Comparing inflow movement into BEVs from coastal market share leaders (Los Angeles, New York, Sacramento, San Diego, San Francisco, and Seattle) versus inland market share gainers (Atlanta, Austin, Chicago, Dallas, Houston, Missoula, Salt Lake City) shows few differences in the buyer cohorts. There are just more of those types of people in Coastal and Smile states.
Caucasian buyers with high household incomes dominate both regions' adopter bases. The only difference is that the central markets skew more toward a slightly younger demographic.
Year-over-year comparisons between the two regions show similar results; both reflect the largest declines in share from Caucasian buyers and the highest gain from Asian-American buyers. The jump in inflow from Asian-American buyers signals the early adoption of this technology was not a passing phase.
"The typical Asian-American new-vehicle buyer is younger than that of any other ethnicity, including African-American and Hispanic," Libby said. "Through the first eight months of 2022, 48% of Asian-American buyers were age 18-44. Younger buyers typically are more open to new ideas and products; their brand loyalty typically is lower than that of most other age groups."
Is there a difference in brand preference between coastal and heartland buyers? Tesla's dominance remains unchanged because it controls over 65% of all BEV conquest share in both areas. The brand's public perception as the preminent BEV manufacturer solidified its position as the first choice of buyers willing to move from an internal combustion engine (ICE) vehicle to a BEV.
However, the year-over-year change in conquest share shows that demand for Tesla appears to be slowing down in the heartland markets. Both Kia and Hyundai were the leaders in market share gain, improving their position by more than 2 percentage points - even though the budget-conscious Hyundai Ioniq5 is sold in only 39 states. Mercedes-Benz, Rivian, and Ford were the other brands to appear among the top-five largest heartland gainers for CYTD 2022 versus 2021.
The increased interest in the Korean brands coincides with a decrease among more established BEV manufacturers. However, that may not necessarily represent a drop in demand. For instance, Volkswagen has seen sizeable registration declines in 2022 for its ID.4—mostly owing to supply chain snarls and market allocations to more EV-friendly regions. However, VW's new ID.4 assembly line in Tennessee went live in October, and the automaker says it has 20,000 unfilled reservations and a plant capacity of 7,000 units per month.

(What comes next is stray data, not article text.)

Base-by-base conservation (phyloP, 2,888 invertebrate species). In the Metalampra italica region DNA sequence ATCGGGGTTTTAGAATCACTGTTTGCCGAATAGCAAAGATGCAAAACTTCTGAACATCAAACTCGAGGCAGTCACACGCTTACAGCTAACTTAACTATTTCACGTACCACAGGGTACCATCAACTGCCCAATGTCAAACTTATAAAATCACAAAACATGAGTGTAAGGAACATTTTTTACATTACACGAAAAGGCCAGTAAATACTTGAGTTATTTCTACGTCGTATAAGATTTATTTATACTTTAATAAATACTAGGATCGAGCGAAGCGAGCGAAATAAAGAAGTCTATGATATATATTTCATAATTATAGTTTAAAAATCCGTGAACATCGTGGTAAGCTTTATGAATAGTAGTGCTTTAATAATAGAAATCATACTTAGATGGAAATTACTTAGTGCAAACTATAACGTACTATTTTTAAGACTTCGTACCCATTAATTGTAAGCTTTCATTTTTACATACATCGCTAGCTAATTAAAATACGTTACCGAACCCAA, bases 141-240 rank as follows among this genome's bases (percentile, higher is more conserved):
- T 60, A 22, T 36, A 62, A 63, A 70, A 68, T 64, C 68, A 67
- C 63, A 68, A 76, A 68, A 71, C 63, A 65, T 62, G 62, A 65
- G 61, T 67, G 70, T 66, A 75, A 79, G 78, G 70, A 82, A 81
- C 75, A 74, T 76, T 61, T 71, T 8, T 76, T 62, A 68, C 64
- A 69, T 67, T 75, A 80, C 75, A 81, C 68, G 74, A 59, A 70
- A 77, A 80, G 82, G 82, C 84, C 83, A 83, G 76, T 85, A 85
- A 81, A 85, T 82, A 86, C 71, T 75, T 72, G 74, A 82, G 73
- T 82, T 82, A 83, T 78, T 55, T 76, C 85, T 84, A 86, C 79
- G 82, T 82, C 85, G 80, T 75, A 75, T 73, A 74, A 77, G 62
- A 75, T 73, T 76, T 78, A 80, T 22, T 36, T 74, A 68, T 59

Acceptance of BEVs is moving inward in America, albeit at a slower pace than expected. Libby believes it will take time before electrification is fully embraced in the heartland.
"The adoption of BEVs is a long-term process that needs to reach
an inflection point similar to the adoption, or acceptance, of
Asian-sourced vehicles in the US," Libby says. "That inflection
point is when the product becomes generally accepted and it usually
occurs when volume and exposure reach a level that influences all
the reluctant outliers."
* Given their fluid geography and county boundaries, "Greater Los Angeles" includes the contiguous Los Angeles, Orange, Riverside, and San Bernardino counties. "San Francisco Bay Area" includes the Bay Area of San Mateo, Santa Clara, Alameda, Contra Costa, Solano, Napa, Sonoma, and Marin counties.
** For this calculation, S&P Global Mobility analysts categorized heartland states as Arkansas, Colorado, Idaho, Illinois, Iowa, Kansas, Kentucky, Michigan, Minnesota, Missouri, Montana, Nebraska, Nevada, North Dakota, Ohio, Oklahoma, South Dakota, Tennessee, Utah, West Virginia, Wisconsin, and Wyoming.
*** Smile States are categorized as starting in California in the west, swinging through the Sun Belt and Southern coastal states, then swinging up the Atlantic coast to Virginia.Please contact firstname.lastname@example.org to find out more information around our insights to help you make data-driven decisions with conviction.
This article was published by S&P Global Mobility and not by S&P Global Ratings, which is a separately managed division of S&P Global.